The main laws regulating PPP in Kazakhstan which are the Law of the Republic of Kazakhstan dated 7 July 2006 No. 167- III “On Concessions” (- the “Concessions law”) and the Law of the Republic of Kazakhstan dated 31 October 2015 No. 379-V “On public, private partnership” (–the “PPP law”) still require significant improvement. The above laws are the basic regulatory documents in the PPP sphere. Other key laws are: “Budget Code of the Republic of Kazakhstan” dated 4 December 2008 No. 95-IV, “On taxes and other obligatory payments to the budget (Tax Code) of the Republic of Kazakhstan” dated 25 December 2017 № 120-VI, Law “On Architectural, Town-planning and Construction Activity in the Republic of Kazakhstan” dated 16 July 2001 No. 242-II, the law “On Project Financing and Securitization”, dated 20 February 2006 No.126- III and other.
In this article, we focused on the analysis of the current key concepts of Kazakh legislation that directly impact implementing the healthcare PPP projects in Kazakhstan. We also addressed legal aspects that hinder the successful implementation of PPP in healthcare. It bases the following review on the analysis of both Kazakh and general international PPP experience and particularly in healthcare.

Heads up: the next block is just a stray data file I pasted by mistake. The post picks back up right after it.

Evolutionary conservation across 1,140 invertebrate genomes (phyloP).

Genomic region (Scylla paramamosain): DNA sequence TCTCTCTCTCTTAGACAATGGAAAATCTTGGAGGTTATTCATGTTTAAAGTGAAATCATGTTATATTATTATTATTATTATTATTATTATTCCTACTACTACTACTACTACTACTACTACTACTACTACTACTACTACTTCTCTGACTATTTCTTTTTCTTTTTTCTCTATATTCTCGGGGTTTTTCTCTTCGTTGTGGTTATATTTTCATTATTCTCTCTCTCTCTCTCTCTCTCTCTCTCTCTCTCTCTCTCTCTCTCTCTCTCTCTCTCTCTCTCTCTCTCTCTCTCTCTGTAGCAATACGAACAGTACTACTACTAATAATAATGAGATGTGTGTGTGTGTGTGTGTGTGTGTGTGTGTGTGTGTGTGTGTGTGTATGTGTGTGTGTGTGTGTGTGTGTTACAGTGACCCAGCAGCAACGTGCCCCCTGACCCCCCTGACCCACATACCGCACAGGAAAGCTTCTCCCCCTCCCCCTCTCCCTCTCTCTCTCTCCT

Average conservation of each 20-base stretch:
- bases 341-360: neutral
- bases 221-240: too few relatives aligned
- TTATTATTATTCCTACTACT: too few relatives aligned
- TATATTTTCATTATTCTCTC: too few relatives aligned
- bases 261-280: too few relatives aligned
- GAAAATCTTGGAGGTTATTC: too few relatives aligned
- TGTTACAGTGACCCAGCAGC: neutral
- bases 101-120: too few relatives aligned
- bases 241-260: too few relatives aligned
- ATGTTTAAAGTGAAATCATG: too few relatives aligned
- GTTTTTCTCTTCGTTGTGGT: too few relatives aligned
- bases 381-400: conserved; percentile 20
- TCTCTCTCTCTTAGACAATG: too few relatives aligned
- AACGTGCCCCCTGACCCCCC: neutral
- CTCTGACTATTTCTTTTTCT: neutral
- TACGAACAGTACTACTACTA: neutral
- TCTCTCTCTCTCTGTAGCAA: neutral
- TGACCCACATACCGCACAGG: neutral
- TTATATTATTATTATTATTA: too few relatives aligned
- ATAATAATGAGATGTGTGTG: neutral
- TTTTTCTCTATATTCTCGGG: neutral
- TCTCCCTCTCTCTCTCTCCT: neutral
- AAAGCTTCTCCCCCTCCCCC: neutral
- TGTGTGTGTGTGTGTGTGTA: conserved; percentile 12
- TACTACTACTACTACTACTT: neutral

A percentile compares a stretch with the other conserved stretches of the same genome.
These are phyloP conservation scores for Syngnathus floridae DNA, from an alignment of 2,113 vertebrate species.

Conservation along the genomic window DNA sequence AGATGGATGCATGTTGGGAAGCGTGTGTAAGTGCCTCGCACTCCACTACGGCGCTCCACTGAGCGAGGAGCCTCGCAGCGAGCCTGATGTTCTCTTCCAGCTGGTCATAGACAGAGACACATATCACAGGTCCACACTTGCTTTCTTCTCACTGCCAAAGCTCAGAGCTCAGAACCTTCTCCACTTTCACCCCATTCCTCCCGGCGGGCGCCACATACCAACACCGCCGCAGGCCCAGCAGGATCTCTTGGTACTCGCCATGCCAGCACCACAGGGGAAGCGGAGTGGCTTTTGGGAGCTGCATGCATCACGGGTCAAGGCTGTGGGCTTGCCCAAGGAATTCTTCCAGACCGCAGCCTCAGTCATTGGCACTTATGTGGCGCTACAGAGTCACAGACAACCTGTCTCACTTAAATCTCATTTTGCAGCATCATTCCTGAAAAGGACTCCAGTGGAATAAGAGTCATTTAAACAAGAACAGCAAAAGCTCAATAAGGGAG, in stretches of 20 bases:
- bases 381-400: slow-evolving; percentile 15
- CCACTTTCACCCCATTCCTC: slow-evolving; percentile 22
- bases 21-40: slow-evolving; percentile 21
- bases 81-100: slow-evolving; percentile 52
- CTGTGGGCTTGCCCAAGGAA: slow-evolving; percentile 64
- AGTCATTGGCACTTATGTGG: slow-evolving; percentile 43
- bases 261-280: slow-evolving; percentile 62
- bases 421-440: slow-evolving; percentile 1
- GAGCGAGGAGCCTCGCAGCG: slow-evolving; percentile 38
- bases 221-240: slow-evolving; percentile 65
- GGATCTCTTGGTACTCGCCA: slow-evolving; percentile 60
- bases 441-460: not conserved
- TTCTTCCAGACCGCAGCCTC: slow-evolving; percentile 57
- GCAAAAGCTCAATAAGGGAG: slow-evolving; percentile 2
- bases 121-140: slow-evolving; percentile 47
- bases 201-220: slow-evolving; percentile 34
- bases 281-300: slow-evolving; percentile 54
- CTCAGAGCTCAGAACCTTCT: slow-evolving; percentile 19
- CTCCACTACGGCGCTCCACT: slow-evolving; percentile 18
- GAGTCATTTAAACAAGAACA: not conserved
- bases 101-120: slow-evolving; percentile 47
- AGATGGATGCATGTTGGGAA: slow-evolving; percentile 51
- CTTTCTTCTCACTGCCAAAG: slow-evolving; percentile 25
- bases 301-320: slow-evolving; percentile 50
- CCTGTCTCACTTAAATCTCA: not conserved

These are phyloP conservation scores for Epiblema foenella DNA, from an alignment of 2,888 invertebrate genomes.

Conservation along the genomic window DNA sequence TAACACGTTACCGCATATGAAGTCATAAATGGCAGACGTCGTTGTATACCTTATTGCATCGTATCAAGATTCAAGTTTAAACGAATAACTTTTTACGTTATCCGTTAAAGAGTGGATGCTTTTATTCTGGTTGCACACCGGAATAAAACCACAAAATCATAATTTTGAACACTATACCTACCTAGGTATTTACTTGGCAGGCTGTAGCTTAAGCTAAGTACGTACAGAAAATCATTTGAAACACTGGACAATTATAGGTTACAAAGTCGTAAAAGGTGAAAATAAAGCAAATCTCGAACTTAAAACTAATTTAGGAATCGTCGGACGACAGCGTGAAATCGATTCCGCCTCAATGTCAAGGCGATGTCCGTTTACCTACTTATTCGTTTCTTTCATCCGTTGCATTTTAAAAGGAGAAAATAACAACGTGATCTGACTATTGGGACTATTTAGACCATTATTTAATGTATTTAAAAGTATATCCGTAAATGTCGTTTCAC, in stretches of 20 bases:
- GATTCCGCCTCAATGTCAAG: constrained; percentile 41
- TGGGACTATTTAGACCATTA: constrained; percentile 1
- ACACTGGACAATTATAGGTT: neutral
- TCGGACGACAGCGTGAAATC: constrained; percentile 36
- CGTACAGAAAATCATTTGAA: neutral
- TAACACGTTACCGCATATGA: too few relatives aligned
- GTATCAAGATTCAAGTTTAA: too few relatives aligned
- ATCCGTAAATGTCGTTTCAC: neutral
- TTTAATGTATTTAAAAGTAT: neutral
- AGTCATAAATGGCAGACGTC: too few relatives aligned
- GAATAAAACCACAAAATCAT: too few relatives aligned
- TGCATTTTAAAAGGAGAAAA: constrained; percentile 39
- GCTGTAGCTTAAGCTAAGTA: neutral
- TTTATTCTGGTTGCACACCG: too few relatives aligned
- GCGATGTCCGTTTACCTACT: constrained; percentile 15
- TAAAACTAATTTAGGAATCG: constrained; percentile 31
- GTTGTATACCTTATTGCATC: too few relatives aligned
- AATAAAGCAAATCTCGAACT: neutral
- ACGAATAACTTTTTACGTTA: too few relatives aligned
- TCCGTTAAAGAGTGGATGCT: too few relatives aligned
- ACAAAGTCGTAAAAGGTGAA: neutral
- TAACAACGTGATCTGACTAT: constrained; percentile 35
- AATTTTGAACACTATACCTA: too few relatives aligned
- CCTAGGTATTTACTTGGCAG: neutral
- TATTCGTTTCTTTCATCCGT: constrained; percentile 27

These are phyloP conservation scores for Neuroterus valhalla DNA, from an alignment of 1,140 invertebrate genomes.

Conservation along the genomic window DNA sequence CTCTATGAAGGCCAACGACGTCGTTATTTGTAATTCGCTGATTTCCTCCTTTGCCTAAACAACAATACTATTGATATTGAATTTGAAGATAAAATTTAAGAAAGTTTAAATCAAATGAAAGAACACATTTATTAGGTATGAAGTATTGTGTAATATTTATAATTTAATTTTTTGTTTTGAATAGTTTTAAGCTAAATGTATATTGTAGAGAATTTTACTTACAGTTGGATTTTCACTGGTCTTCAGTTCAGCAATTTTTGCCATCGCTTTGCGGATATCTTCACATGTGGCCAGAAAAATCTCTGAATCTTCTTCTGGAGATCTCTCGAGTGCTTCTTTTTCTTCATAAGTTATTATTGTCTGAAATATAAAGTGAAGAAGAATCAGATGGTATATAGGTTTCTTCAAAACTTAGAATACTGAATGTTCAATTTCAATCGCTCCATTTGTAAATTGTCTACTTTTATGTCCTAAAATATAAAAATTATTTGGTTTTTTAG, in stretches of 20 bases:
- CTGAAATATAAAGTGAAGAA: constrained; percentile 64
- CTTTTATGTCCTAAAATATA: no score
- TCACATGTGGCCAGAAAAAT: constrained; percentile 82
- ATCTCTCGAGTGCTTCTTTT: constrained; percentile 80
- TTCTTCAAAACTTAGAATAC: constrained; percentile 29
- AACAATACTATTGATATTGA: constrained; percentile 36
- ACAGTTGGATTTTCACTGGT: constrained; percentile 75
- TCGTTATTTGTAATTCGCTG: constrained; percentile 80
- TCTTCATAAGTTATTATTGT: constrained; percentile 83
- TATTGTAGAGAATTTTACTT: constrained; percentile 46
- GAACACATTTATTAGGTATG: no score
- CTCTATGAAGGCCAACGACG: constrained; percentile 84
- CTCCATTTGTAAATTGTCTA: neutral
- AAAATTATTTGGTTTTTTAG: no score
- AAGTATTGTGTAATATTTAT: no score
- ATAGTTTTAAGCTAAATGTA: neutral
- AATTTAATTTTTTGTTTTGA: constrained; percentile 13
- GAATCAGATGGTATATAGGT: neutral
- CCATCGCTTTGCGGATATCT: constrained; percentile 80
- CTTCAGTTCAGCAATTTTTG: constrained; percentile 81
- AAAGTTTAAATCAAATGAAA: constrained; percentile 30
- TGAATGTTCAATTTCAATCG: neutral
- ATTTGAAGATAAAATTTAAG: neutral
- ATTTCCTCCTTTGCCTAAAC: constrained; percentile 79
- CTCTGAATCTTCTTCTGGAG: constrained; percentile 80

The governments of different countries all over the world nowadays face a wide range of problems in healthcare caused by the demography change, an increasing burden of chronic diseases, rising health care costs, more informed patients and rapidly changing healthcare technologies. Healthcare systems try to widen the access and performance of high-quality medical services without increasing expenditures. More investments to the healthcare will be necessary in many developing countries, including Kazakhstan, where the healthcare infrastructure does not correspond to the modern standards, healthcare facilities do not have necessary managing skills and patient care staff to meet the growing needs of medical care.